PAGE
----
77
Ham. 2-Manifold on 24-Cell u Found 2 loops of 24 triangles each, -- not yet the desired solution!

78
2-Manifold Coverage of the 24-Cell u Symmetrical partial solution around z-axis

79
2-Manifold Coverage of the 120-Cell Some basic arithmetic: u There are 1200 edges of valence 3. u Looking for: Open surface of 360 pentagons, with 600 border edges, and passing through 600 edges. u GEP: 1 –600{V} +1200{E} –360{F} = 241 Ribbon Loops. l Imagine a main loop with 240 side loops; l Needs 480 branch points. l On each pentagon on average 3.333 edges are used by faces of the same color; this is equivalent to 1.333 branches. l 360 pentagons * 1.333 branches 480 branch points !

80
2-Manifold Coverage of 120-Cell Study of the emerging coloring patterns at the core.

81
2-Manifold Coverage of the 120-Cell u We have found a 2-manifold coverage, with 1-2 pentagons on each edge, and exactly 3 pentagons around each vertex. u This is not congruent to its complement. u Probably does not have maximal possible symmetry. u Can we also have all the pass-thru edges of one color form a Hamiltonian cycle ?

82
2-Manifold Coverage of the 600-Cell Some basic arithmetic: u There are 720 edges of valence 5, Valence 5 causes extra conceptual difficulties. 3600 edge uses. u There are several possibilities, e.g.: Open 2-manifold with 400 triangles, with 240 border edges, and passing through 480 edges (aim for coverage with 3 copies of this surface). GEP: 1 – 120{V} + 720{E} – 400{F} = 201 Ribbon Loops. Needs 400 branch points. Every triangle must serve as a branch points – but where do open edges come from ?? u Perhaps, try something else...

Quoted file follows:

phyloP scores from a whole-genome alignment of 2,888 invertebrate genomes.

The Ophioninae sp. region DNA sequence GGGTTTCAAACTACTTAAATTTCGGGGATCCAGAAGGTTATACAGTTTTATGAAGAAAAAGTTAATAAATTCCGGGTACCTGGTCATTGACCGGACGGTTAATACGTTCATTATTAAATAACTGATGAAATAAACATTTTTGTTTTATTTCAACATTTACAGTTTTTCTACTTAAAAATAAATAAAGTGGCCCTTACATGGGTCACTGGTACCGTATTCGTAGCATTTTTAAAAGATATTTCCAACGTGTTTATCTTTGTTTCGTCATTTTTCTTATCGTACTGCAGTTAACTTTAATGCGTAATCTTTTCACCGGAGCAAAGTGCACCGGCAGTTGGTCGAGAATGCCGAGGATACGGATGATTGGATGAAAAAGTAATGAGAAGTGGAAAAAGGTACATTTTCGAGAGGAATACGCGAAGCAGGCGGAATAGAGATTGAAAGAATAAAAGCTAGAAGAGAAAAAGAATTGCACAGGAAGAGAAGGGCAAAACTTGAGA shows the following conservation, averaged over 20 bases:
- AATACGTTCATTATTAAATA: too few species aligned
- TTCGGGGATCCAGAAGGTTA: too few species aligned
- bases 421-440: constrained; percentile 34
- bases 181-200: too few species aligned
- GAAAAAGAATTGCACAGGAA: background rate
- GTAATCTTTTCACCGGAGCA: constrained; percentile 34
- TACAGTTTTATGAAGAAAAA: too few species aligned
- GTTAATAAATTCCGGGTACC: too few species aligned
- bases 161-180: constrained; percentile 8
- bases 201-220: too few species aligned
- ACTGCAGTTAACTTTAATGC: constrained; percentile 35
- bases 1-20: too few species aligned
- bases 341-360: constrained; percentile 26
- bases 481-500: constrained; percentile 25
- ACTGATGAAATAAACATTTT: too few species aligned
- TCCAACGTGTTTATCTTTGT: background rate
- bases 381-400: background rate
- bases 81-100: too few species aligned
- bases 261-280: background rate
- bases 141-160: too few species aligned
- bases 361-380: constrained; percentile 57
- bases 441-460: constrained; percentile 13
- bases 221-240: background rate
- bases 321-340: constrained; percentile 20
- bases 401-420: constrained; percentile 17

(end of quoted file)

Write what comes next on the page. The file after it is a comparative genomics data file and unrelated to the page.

83
2-Manifold Coverage of the 600-Cell Another attempt: u Open 2-manifold with 480 triangles, with 600 border edges, and passing through 120 edges (aim for double coverage with 5 copies of this surface). Not enough inner edges to hang everything together... u Need more thinking... u Stay tuned... !

84
Conclusions u Wonderful abstract beauty ! u Symmetries, interactions between Ham. cycles and Ham. 2-manifolds. u Mind-bending, headache-creating... u End on an easier note... u Make surfaces of a different kind...

85
“Volution” Surfaces Spanning Hamiltonian Cycles u Back to 3D-space and art...

86
Volution Surfaces (Bridges 2003) “Volution’s Evolution” Minimal surfaces of different genus suspended in a wire frame composed of 12 quarter-circles on the surface of a cube.

87
New Volution Surfaces u Use the Hamiltonian Cycles found on the Platonic solids to suspend Volution surfaces.

88
On the Dodecahedron 2 holes

89
On the Icosahedron + 4 tubes

90
Many Different Models for Icosahedron

91
How I Start Designing these Objects

92
Or with Zome-Tool Models Paper cylinders mark positions of tunnels.

93
Make a Crude Polyhedral Model refine with Brakke’s “Surface Evolver”

94
Make a 3D Object u Import to SLIDE, apply some surface offset; u export as an STL file, and send to an RP machine.

95
Icosa_Vol_J9 6 tubes

96
Questions ?

97
QUESTIONS ?

Similar presentations

OK

By: Andrew Shatz & Michael Baker Chapter 15. Chapter 15 section 1 Key Terms: Skew Lines, Oblique Two lines are skew iff they are not parallel and do not.

By: Andrew Shatz & Michael Baker Chapter 15. Chapter 15 section 1 Key Terms: Skew Lines, Oblique Two lines are skew iff they are not parallel and do not.

© 2017 SlidePlayer.com Inc.

All rights reserved.

Ads by Google

Ppt on ram and rom material Ppt on recycling of wastewater effluent Convert pdf ppt to ppt online student Ppt on stock exchanges in india Ppt on e marketing Ppt on fire extinguisher training Ppt on channels of distribution in china Ppt on case study of drought in india Ppt on standing order action Ppt on bluetooth based smart sensor networks definition